Tag Archives: endocrinologist

VLOG about Endo Visit


Some notes before you see this video:  I was SO nervous so you’ll have to forgive me for that.  On an interesting note, I wasn’t aware until I saw this video that a country accent is still clearly discernable even when I’m actively monitoring it.  Hmm. 

Also, at the end of the video I say some things that I’d like to say a little different here:

I think there are probably plenty of good doctors out there who don’t make eye contact or who aren’t very friendly.  We should probably cut them some slack.  I mean, I’ve been known to read people’s lips when they talk and I often forget to make eye contact myself!  So I think what is important is a doctor that you in particular can easily communicate with.  I’ve gone to doctors that other people “love” and left the office totally confused because I was not feeling the love at all.  Finding the right match is probably what is most important.  That and finding a doctor that doesn’t look at you like you’re crazy or arrogant when you show them you know a few things about your diabetes.  This doctor I went to today said, “The way you adjust your insulin sounds very good.  You’re intelligent, I like that!”  And honestly, If there is a best way to compliment me, that is it!

So with that clarification, here is moi:

How to be an expert on your diabetes (plus, awesome resources for diabetics!)


[picappgallerysingle id=”7282463″]         Master Your Diabetes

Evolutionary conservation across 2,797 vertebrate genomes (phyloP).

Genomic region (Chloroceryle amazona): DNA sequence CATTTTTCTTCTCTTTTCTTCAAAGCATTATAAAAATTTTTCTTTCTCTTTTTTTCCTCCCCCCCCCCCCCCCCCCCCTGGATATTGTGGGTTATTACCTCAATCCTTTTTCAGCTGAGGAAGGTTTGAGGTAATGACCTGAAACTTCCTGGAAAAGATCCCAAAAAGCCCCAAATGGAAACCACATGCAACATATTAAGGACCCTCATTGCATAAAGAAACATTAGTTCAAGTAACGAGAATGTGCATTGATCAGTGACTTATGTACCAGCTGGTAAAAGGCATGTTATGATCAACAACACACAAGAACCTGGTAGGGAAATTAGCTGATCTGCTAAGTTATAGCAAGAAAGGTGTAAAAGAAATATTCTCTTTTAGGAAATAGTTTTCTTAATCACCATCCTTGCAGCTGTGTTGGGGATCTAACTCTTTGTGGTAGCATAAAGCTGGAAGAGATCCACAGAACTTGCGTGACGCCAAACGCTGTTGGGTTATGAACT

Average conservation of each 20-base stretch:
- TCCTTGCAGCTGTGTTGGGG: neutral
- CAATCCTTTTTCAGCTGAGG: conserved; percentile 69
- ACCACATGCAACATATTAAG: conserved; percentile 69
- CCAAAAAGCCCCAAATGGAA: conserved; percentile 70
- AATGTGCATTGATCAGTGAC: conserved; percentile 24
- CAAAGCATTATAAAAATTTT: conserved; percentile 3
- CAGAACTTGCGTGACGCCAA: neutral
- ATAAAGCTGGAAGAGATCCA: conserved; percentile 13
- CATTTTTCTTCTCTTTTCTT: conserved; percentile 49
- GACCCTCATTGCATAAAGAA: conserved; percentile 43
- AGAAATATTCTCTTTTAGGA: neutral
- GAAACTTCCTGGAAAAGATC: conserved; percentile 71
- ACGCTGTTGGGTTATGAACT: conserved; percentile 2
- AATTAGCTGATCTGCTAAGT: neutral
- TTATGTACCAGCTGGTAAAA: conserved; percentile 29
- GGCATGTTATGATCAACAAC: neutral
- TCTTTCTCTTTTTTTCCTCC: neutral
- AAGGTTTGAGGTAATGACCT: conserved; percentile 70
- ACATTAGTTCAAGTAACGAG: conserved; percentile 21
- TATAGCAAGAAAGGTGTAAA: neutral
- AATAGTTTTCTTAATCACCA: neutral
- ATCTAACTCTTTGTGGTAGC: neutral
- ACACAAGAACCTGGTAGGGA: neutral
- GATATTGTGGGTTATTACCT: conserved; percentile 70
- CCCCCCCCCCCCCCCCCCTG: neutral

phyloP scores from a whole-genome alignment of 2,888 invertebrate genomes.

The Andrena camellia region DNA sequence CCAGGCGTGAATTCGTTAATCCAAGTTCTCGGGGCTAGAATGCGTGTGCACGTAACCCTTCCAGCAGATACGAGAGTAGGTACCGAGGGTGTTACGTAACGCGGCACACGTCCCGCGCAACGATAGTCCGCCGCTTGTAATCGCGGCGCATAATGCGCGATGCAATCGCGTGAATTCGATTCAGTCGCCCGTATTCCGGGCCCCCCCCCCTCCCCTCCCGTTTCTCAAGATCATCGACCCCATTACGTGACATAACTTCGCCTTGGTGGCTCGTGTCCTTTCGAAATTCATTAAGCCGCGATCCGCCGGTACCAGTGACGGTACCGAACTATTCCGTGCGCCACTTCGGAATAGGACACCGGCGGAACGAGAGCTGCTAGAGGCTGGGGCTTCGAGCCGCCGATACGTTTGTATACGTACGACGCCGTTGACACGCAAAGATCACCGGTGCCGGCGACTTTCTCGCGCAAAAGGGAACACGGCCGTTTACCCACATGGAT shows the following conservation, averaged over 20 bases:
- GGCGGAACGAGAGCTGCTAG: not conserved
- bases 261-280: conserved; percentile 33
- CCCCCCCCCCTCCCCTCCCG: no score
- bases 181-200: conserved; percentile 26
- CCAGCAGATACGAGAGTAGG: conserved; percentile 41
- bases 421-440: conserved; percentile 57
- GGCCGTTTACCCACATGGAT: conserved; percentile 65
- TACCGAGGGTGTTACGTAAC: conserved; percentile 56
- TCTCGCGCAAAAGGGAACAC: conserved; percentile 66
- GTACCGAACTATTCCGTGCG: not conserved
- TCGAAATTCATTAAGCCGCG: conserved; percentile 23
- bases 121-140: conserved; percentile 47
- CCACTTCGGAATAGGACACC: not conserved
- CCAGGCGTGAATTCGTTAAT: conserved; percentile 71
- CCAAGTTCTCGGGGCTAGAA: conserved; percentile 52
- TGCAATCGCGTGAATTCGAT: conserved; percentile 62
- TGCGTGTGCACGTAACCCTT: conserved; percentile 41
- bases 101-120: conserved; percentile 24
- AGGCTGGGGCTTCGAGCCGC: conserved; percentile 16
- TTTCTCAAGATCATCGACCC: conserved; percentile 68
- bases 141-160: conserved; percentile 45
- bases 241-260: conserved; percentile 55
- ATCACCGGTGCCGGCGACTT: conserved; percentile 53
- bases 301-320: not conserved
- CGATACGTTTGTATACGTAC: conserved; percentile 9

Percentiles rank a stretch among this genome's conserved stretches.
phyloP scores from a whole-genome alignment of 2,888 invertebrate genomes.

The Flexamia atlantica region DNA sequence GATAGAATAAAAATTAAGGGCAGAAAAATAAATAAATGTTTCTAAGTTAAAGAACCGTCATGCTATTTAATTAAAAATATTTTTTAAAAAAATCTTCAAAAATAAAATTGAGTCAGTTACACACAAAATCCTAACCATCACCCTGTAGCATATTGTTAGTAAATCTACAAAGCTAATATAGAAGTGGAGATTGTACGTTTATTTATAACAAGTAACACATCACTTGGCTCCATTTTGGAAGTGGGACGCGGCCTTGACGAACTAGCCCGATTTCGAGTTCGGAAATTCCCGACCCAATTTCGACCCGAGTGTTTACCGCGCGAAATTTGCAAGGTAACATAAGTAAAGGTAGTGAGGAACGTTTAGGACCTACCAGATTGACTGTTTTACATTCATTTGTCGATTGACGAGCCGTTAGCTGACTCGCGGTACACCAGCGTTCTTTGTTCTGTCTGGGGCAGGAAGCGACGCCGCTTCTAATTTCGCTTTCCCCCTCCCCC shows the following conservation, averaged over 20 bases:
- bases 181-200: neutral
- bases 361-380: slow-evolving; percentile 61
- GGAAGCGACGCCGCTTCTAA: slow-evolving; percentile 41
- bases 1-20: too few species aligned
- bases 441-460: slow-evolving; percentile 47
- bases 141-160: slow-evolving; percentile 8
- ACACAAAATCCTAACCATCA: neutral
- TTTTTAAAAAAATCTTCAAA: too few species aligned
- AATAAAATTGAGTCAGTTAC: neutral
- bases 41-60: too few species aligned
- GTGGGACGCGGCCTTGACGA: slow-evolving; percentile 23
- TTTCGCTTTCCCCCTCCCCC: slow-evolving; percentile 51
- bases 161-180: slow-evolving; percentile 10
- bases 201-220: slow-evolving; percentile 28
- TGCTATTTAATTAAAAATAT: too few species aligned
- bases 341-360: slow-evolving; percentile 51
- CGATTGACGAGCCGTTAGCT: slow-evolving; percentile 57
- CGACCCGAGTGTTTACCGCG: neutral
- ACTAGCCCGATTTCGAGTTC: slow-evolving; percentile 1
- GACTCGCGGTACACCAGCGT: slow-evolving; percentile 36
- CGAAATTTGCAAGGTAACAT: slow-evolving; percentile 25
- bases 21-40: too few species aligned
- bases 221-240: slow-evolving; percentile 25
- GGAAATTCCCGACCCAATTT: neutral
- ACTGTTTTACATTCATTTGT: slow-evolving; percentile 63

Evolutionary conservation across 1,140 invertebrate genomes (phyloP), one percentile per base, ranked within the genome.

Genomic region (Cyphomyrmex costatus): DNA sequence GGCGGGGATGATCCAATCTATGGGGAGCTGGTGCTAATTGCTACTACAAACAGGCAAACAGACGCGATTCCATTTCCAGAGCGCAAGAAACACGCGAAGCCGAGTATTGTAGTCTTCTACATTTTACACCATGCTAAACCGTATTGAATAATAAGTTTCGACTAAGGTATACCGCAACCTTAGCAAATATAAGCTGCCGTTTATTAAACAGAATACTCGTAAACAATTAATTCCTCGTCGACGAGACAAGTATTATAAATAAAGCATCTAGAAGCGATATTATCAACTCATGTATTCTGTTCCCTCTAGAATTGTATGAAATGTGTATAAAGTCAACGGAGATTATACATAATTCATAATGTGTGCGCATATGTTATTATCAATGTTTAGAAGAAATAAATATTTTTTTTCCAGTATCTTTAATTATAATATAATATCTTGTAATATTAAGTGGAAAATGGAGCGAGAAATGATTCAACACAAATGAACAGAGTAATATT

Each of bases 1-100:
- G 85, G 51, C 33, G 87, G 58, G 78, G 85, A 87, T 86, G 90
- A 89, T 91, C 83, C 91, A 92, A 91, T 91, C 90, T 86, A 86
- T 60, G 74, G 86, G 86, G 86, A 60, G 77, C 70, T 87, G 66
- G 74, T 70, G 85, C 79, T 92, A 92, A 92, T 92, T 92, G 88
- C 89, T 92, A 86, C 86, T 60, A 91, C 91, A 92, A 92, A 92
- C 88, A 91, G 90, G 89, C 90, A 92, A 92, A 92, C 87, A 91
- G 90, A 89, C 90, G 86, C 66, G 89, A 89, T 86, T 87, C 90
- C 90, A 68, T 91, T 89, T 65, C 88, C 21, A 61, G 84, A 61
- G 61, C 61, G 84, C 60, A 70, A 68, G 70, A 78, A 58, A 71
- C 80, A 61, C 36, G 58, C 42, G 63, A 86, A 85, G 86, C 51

Here is a follow up to Why diabetics hate going to the doctor and to The professional diabetic.

We’ve established that we all need to be well educated about our diabetes.  So where can you find the right information? 

First off, it isn’t easy.  There are thousands of diabetes resources out there.  Here are the guidelines I’ve used to try to separate the good info from the bad info.

Educating yourself about your diabetes

First, begin with the basics.

You must have a pretty thorough understanding about the following:

Know how the particular insulin you use works.  Find out how long it lasts in your system, how heat affects it, and when it expires.  This information is in the literature that comes with your prescription.  Read it and if you don’t understand something, ask your doctor.

If you use a pump, make sure you understand everything about it.  If you have ANY doubts don’t hesitate to go to the maker of your pump (perhaps their website) and get the information you need.  You might even want to find a local insulin pump educator in your area who can meet with you and answer all of your questions.  You can ask questions on online forums, too.  Just be careful about automatically trusting any/every response you get.

Know your insulin/carb ratio. 

Mine for example, is 1 unit of insulin (humalog) per every 15 grams of carbohydrates.  If you don’t know your ratio call your doctor and work out a strategy to find out what it is.  Typically, the more you weigh and the less active you are, the more insulin you need but, we’re all different so when it comes to figuring out the right ratio for yourself, be careful and get guidance from your doctor.  No guessing.

Learn to count carbohydrates.

This is where a nutritionist or dietitian comes in to help you.  They can teach you all about portions and how to read nutrition labels and how to eyeball carbohydrate content in foods.  You can probably learn a lot about this online, too.  Check out this site and this one.

Know all about diabetes complications and the signs of those complications. 

This is scary but necessary.  Learn about these here.  Or here.  And don’t be afraid but do take the information seriously.  Diabetes is serious.  We can’t get around that.  We have to meet it head on if we want a fighting chance.  When I read this stuff I take deep breathes and take some notes.  Then I do something completely unrelated like listen to music or call a friend.